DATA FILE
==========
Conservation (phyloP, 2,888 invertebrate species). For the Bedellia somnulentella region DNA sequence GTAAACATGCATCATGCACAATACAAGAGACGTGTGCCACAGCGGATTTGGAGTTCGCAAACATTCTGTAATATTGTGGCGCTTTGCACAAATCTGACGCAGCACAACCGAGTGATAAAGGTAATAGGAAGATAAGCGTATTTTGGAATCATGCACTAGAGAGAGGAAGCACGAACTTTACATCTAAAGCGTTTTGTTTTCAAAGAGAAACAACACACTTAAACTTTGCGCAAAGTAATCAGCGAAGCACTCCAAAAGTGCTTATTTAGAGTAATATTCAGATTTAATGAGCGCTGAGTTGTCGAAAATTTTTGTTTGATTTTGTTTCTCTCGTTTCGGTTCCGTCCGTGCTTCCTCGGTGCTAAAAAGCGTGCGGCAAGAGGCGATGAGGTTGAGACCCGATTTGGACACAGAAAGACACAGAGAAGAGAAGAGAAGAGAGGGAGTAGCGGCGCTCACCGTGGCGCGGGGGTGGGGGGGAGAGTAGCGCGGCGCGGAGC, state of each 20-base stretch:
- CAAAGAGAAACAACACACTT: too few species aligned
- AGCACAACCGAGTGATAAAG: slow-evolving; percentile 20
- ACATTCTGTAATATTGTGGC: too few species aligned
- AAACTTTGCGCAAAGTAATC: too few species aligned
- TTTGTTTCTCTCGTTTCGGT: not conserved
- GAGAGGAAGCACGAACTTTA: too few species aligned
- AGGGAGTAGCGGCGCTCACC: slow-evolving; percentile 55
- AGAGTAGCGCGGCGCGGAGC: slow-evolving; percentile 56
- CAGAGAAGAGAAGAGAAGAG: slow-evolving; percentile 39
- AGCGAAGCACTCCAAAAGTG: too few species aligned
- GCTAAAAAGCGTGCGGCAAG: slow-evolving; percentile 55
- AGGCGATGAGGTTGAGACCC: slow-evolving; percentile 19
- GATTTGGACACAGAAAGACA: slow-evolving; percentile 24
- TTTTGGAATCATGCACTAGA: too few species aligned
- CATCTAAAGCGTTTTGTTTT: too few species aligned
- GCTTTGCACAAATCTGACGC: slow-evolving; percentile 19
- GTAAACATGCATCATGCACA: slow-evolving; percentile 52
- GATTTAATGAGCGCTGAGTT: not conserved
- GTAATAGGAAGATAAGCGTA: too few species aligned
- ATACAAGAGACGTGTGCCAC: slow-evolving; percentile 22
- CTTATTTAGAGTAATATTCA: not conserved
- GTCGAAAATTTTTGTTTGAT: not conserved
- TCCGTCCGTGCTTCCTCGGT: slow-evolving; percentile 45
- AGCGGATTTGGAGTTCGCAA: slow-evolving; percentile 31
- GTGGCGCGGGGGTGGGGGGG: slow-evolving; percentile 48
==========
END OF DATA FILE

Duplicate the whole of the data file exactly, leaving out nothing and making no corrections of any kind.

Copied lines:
Conservation (phyloP, 2,888 invertebrate species). For the Bedellia somnulentella region DNA sequence GTAAACATGCATCATGCACAATACAAGAGACGTGTGCCACAGCGGATTTGGAGTTCGCAAACATTCTGTAATATTGTGGCGCTTTGCACAAATCTGACGCAGCACAACCGAGTGATAAAGGTAATAGGAAGATAAGCGTATTTTGGAATCATGCACTAGAGAGAGGAAGCACGAACTTTACATCTAAAGCGTTTTGTTTTCAAAGAGAAACAACACACTTAAACTTTGCGCAAAGTAATCAGCGAAGCACTCCAAAAGTGCTTATTTAGAGTAATATTCAGATTTAATGAGCGCTGAGTTGTCGAAAATTTTTGTTTGATTTTGTTTCTCTCGTTTCGGTTCCGTCCGTGCTTCCTCGGTGCTAAAAAGCGTGCGGCAAGAGGCGATGAGGTTGAGACCCGATTTGGACACAGAAAGACACAGAGAAGAGAAGAGAAGAGAGGGAGTAGCGGCGCTCACCGTGGCGCGGGGGTGGGGGGGAGAGTAGCGCGGCGCGGAGC, state of each 20-base stretch:
- CAAAGAGAAACAACACACTT: too few species aligned
- AGCACAACCGAGTGATAAAG: slow-evolving; percentile 20
- ACATTCTGTAATATTGTGGC: too few species aligned
- AAACTTTGCGCAAAGTAATC: too few species aligned
- TTTGTTTCTCTCGTTTCGGT: not conserved
- GAGAGGAAGCACGAACTTTA: too few species aligned
- AGGGAGTAGCGGCGCTCACC: slow-evolving; percentile 55
- AGAGTAGCGCGGCGCGGAGC: slow-evolving; percentile 56
- CAGAGAAGAGAAGAGAAGAG: slow-evolving; percentile 39
- AGCGAAGCACTCCAAAAGTG: too few species aligned
- GCTAAAAAGCGTGCGGCAAG: slow-evolving; percentile 55
- AGGCGATGAGGTTGAGACCC: slow-evolving; percentile 19
- GATTTGGACACAGAAAGACA: slow-evolving; percentile 24
- TTTTGGAATCATGCACTAGA: too few species aligned
- CATCTAAAGCGTTTTGTTTT: too few species aligned
- GCTTTGCACAAATCTGACGC: slow-evolving; percentile 19
- GTAAACATGCATCATGCACA: slow-evolving; percentile 52
- GATTTAATGAGCGCTGAGTT: not conserved
- GTAATAGGAAGATAAGCGTA: too few species aligned
- ATACAAGAGACGTGTGCCAC: slow-evolving; percentile 22
- CTTATTTAGAGTAATATTCA: not conserved
- GTCGAAAATTTTTGTTTGAT: not conserved
- TCCGTCCGTGCTTCCTCGGT: slow-evolving; percentile 45
- AGCGGATTTGGAGTTCGCAA: slow-evolving; percentile 31
- GTGGCGCGGGGGTGGGGGGG: slow-evolving; percentile 48